A continued call on behalf of Liu Xia (China Change Exclusive) Liao Yiwu, Chinese writer in exile, June 1, 2018         Dear friends, I am hereby once again publicizing a portion of a conversation with Liu Xia (劉霞), this time on May 25, 2018. The recording runs 21 minutes; I have excerpted the final 8 minutes. Liu Xia said: “Loving Liu Xiaobo is a crime, for which I’ve received a life sentence.” This is enough to make one burn with rage. Since when did love become a crime? When Xi Jinping’s father was labeled an anti-CCP element and jailed by Mao Zedong during the Cultural Revolution, his mother didn’t abandon him, and nor did she get locked up for years like Liu Xia […]


May 2, 2018 The following is an essay by Liu Xia’s longtime friend Liao Yiwu (廖亦武) explaining the circumstances of the phone call and providing an excerpt of the call for the first time. — The Editors     ‘Dona, Dona,’ Give Freedom to Liu Xia Liao Yiwu, Chinese writer in exile   On April 30, 2018, at 4:00 p.m. in Germany, I spoke to Liu Xia at her home in Beijing. She said: “Now, I’ve got nothing to be afraid of. If I can’t leave, I’ll die in my home. Xiaobo is gone, and there’s nothing in the world for me now. It’s easier to die than live. Using death to defy could not be any simpler for me.” I felt like I’d just been […]


By Liao Yiwu, translated by Cindy Carter, published: May 24, 2015   My friend Chen Yunfei (陈云飞) has never been of a serious disposition; his mode of dress is, if anything, even less serious. One year on June 4th, the anniversary of the Tiananmen Square massacre, he was clad from the waist up in a suit and tie, and from the waist down in a pair of short trousers that made it look from afar as if he weren’t wearing any trousers at all. On that anniversary, he climbed into a blood donation truck parked in the city center, announced that he wished to donate blood, and offered up his neck. The nurse avoided the proffered neck and took his arm instead. As she inserted […]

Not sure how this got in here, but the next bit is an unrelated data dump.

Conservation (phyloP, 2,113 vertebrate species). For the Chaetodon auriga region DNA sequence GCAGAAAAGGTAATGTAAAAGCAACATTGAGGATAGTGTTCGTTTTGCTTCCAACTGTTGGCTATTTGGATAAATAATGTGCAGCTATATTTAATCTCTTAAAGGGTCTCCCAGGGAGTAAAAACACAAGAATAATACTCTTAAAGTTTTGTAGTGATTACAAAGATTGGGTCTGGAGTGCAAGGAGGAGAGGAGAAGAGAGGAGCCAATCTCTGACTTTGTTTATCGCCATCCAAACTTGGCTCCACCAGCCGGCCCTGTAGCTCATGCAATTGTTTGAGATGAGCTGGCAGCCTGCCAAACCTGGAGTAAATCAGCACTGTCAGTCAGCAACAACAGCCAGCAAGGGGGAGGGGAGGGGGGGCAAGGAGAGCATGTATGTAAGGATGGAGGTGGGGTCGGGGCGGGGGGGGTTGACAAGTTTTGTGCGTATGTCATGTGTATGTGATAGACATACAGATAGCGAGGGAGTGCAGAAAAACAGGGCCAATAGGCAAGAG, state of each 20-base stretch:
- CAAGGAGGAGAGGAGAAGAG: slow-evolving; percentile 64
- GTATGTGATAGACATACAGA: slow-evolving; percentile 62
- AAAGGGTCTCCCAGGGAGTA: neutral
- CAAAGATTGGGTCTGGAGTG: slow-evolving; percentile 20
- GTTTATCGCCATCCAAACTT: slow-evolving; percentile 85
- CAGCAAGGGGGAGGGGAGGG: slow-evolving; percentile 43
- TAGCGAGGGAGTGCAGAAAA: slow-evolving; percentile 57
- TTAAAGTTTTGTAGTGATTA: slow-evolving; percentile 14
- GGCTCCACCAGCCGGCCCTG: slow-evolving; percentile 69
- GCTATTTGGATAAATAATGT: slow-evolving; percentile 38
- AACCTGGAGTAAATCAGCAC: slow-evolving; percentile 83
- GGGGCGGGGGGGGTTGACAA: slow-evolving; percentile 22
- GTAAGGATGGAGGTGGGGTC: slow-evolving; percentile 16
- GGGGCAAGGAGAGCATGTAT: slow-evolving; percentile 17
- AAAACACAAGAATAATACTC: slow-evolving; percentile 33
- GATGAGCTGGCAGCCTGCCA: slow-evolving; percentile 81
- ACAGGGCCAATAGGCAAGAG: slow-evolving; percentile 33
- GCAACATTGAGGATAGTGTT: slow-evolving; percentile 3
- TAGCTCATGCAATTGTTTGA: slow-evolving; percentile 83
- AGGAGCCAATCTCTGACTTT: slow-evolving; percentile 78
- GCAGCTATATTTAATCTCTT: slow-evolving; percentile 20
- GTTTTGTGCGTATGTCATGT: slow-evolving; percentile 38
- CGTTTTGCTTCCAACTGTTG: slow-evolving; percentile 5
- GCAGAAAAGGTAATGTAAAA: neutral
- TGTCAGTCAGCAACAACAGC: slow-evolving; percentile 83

Our Naked Declaration December 10, 2013   We have come to Sweden to run in the nude, because it was here where Mo Yan, a defender of censorship and a senior Communist cadre, was awarded the Nobel Prize in Literature last year. With our act, we want to remind this forgetful world that there is a staunch denouncer of censorship, a witness of the Tian’anmen Massacre in 1989, a winner of the Nobel Peace Prize, who was sentenced to eleven years in prison for his writings and views, and he is now behind bars in China. His name is Liu Xiaobo. With our act, we want to remind this forgetful world an outstanding artist named Liu Xia. She has no particular interest in politics, but […]


Liao Yiwu’s book, God Is Red, is one of the best I have ever read. Liao Yiwu’s work concerning Tian’anmen Square cost him 4-years in prison. His work with the currently imprisoned Nobel prize winner, Liu Xiaobo, caused further restrictions on his freedom in China and led to regular visits from the police. He was told that the publishing of God is Red would be considered a criminal offense. On July 2nd, 2011, he crossed the border into Vietnam, knowing that he would have to sacrifice his connection with his homeland in order to tell the stories of the people who lived there. It started a few years earlier while Liao was working on other projects. He met a number of Chinese Christians and became interested in their […]


The top story this week was the fallout surrounding Li Yang’s abuse of his wife. Li is the head of “Crazy English” which is probably the best known English learning program in China. Last week pictures were post on Weibo by his wife that documented the abuse, and begged him to stop hitting her in front of their children. This was a shock to Li who said, “I hit her sometimes, but I never thought she would make it public since it’s not Chinese tradition to expose family conflicts to outsiders.” Adam Minter wrote an excellent piece for Bloomberg with a closer look at this case, and what it says about domestic abuse in China. The biggest lesson from this article is that China does not have […]